SCIENCE MATTERS - Math holds keys to greater understanding


A school science project designed to illustrate the solar system might include an assemblage of Styrofoam balls held together by wires. This is, quite literally, a model of the actual solar system in an easily visualized representation.

Scientists develop models for similar purposes. They serve to explain phenomena that are unfamiliar to everyday experience. They provide a shortcut means for discussing abstract ideas.

A model strips away nonessential aspects of a larger process. It focuses on the features one wants to illustrate. It ignores things that are irrelevant but obscure the main process.

The intention of a Styrofoam solar system model may only be to illustrate the relational positions and sizes of the planets. More representative models, with proportionate sizes and distances, would be prohibitively large and awkward to build and display.

Scientific models come in a variety of forms, but only occasionally do they involve handicrafts with material objects.

Many models are not visual at all. Science is often a very mathematical enterprise. Equations used to characterize the motions, states and compositions of natural processes are actually abstract models.

Often more than one model may be used to represent something in different settings. Take for instance the atomic model of matter. The iconic representation of an atom is a grouping of little ball-like objects in a nucleus surrounded by smaller balls orbiting in well defined paths.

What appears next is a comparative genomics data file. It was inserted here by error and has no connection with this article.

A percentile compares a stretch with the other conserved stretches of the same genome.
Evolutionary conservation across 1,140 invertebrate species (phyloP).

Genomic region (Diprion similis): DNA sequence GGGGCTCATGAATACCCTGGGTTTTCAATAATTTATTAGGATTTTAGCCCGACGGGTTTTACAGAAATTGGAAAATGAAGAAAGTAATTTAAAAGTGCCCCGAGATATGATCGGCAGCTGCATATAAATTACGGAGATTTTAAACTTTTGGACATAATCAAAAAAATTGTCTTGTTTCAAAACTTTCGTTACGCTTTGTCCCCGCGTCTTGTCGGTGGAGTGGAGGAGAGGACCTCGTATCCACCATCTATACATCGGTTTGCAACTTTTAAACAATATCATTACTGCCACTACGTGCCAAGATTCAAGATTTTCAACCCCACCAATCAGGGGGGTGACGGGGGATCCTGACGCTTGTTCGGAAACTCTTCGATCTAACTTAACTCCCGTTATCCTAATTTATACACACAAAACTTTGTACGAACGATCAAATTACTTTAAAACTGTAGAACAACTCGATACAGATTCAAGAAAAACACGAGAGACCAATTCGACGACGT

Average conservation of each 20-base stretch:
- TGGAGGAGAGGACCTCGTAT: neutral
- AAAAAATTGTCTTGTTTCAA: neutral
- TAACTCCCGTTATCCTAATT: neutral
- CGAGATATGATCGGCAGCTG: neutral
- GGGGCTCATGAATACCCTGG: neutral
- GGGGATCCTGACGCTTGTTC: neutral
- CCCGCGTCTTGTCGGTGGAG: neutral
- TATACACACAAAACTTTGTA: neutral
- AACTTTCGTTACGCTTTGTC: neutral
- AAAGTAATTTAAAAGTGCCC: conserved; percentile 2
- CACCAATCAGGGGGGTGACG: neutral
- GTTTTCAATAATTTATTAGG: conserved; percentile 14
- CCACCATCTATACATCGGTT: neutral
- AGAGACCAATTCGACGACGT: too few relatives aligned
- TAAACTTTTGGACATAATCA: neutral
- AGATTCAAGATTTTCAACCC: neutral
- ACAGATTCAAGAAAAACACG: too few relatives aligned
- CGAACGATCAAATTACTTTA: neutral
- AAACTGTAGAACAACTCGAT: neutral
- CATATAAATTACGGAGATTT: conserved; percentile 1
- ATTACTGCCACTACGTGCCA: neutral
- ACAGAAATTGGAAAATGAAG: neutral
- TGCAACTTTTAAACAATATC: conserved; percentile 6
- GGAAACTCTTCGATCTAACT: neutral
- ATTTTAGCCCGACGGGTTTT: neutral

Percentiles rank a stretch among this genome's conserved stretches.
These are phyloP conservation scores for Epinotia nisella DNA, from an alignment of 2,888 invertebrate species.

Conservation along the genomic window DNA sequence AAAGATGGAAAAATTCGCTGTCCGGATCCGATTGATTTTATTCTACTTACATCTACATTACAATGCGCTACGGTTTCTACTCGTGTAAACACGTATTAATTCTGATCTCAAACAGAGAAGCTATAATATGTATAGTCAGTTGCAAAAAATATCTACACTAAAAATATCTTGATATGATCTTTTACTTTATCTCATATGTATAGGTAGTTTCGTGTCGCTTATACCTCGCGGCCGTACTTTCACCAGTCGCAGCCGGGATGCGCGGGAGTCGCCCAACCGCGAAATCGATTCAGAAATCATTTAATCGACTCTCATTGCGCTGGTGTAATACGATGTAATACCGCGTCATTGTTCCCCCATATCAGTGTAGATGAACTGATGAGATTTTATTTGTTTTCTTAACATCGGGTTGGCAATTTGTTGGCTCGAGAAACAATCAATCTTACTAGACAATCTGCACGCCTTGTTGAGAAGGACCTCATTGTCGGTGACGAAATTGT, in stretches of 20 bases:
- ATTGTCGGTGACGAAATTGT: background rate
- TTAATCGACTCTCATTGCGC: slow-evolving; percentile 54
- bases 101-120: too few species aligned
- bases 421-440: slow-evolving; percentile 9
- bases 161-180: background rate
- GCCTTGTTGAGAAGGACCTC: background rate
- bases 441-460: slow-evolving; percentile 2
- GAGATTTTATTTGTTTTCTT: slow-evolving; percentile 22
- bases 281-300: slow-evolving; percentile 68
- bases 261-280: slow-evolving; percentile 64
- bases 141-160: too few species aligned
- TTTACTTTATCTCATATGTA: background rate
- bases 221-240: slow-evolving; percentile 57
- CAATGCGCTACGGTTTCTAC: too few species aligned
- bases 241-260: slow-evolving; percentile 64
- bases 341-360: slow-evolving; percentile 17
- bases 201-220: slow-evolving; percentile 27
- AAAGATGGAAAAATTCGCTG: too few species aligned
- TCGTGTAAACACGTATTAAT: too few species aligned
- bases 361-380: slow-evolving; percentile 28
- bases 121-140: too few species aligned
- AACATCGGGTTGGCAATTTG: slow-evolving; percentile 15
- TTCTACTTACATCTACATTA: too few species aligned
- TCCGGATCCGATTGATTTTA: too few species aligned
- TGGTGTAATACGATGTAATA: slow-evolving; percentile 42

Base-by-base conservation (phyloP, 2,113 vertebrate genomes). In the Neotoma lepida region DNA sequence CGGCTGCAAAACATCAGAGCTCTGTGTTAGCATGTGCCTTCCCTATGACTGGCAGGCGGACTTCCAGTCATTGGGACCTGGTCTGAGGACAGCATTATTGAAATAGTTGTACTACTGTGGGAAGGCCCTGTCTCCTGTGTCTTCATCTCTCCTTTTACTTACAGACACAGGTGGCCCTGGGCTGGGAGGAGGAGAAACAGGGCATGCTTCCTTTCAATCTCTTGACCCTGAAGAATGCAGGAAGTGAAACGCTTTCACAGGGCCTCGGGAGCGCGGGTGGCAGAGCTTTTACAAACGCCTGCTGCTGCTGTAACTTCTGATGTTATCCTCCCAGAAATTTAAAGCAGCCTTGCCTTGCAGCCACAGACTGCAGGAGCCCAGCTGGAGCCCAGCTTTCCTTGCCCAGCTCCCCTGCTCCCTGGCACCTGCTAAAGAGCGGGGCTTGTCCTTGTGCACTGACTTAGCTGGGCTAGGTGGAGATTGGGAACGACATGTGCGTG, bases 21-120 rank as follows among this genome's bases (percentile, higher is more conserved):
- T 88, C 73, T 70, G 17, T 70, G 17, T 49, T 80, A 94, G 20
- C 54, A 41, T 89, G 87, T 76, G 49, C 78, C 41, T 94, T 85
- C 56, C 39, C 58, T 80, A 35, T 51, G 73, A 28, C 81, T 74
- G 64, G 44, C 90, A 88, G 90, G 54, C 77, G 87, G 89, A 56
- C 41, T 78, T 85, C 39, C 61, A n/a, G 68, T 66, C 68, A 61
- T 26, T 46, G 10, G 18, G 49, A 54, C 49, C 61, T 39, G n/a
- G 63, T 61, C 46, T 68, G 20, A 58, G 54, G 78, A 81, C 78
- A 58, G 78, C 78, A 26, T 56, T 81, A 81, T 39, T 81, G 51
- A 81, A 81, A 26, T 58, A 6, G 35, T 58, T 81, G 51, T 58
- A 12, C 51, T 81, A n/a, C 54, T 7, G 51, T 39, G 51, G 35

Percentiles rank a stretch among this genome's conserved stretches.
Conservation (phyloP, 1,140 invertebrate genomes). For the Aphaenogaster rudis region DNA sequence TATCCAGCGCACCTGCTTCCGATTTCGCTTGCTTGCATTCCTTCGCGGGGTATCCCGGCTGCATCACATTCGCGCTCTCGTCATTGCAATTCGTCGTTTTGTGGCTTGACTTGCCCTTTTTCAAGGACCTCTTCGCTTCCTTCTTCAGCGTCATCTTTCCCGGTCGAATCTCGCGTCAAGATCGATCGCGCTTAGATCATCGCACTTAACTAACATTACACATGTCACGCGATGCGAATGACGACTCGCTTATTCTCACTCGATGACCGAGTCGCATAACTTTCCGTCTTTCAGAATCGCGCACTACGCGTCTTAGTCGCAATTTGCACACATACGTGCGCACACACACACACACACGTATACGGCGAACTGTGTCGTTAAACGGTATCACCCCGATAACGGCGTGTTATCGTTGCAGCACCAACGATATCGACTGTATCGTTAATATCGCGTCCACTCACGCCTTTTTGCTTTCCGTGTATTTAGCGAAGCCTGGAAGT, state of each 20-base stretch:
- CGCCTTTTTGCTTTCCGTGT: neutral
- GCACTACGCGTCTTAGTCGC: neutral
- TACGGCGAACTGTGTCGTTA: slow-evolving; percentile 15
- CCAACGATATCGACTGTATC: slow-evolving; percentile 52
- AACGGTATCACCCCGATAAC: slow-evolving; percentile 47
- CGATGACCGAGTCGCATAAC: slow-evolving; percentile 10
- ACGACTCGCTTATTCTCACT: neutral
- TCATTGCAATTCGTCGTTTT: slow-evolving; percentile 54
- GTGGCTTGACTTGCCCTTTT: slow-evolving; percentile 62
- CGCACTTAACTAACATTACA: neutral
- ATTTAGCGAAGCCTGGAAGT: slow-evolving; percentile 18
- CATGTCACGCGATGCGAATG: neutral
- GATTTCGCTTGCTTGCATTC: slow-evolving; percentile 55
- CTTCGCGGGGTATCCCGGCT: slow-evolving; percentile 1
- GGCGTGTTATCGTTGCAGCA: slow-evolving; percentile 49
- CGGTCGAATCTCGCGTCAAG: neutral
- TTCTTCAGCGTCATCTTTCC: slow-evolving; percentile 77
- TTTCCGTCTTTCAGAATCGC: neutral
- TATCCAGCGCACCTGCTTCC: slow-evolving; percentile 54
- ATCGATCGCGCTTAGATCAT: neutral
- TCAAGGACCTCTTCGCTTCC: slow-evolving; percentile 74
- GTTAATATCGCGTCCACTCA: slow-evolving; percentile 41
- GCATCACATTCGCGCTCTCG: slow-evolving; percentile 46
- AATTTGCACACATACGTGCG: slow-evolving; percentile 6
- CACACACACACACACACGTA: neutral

This gives a very crude visual picture of an atom that serves for an introductory discussion. Atomic scientists have better models than those familiar to the general public. Some deal primarily with the structure of atomic electron shells. Others deal explicitly with nuclear interactions in the nuclear core.

The most useful atomic models are mathematical. They account, in a precise way, for natural laws that give atoms their characteristic properties. Those natural laws are generally referred to as quantum mechanics.

Subatomic objects don't behave as we expect from experience with large objects. There are natural limitations to measurements in the atomic realm that we don't have with objects such as baseballs and planets.

Though the quantum world is not intuitive, it is well understood from mathematical models. From a practical point of view, the math makes possible the bulk of modern electronic devices. Additionally, it provides investigational tools across a wide range of scientific fields.

In a stricter representation of an atom, electrons do not occupy discrete orbital paths in the way our iconic model depicts. Measurement of the exact position of an electron is inherently confounded by quantum mechanics.

Repeated measurements of the positions of subatomic objects that are seemingly identical yield a range of results. Some results cluster around an average or yield different values at predictable frequencies. However, the exact outcome of any single measurement is unpredictable.

The simple model of distinct electron orbits in atoms can be thought of as an approximation. Here, an orbit represents the most likely path of an electron.

More accurate models depict electrons smeared out in cloud-like configurations resembling shells. The higher densities in the cloud represent the more likely location of the electron were it to be localized in some way.

Describing an orbital electron as being spread out in a region of space around the nucleus of an atom has real advantages. The properties of the entire atom, of which an electron is but one part, are dictated by the distribution of electrons in the atom's outer shells.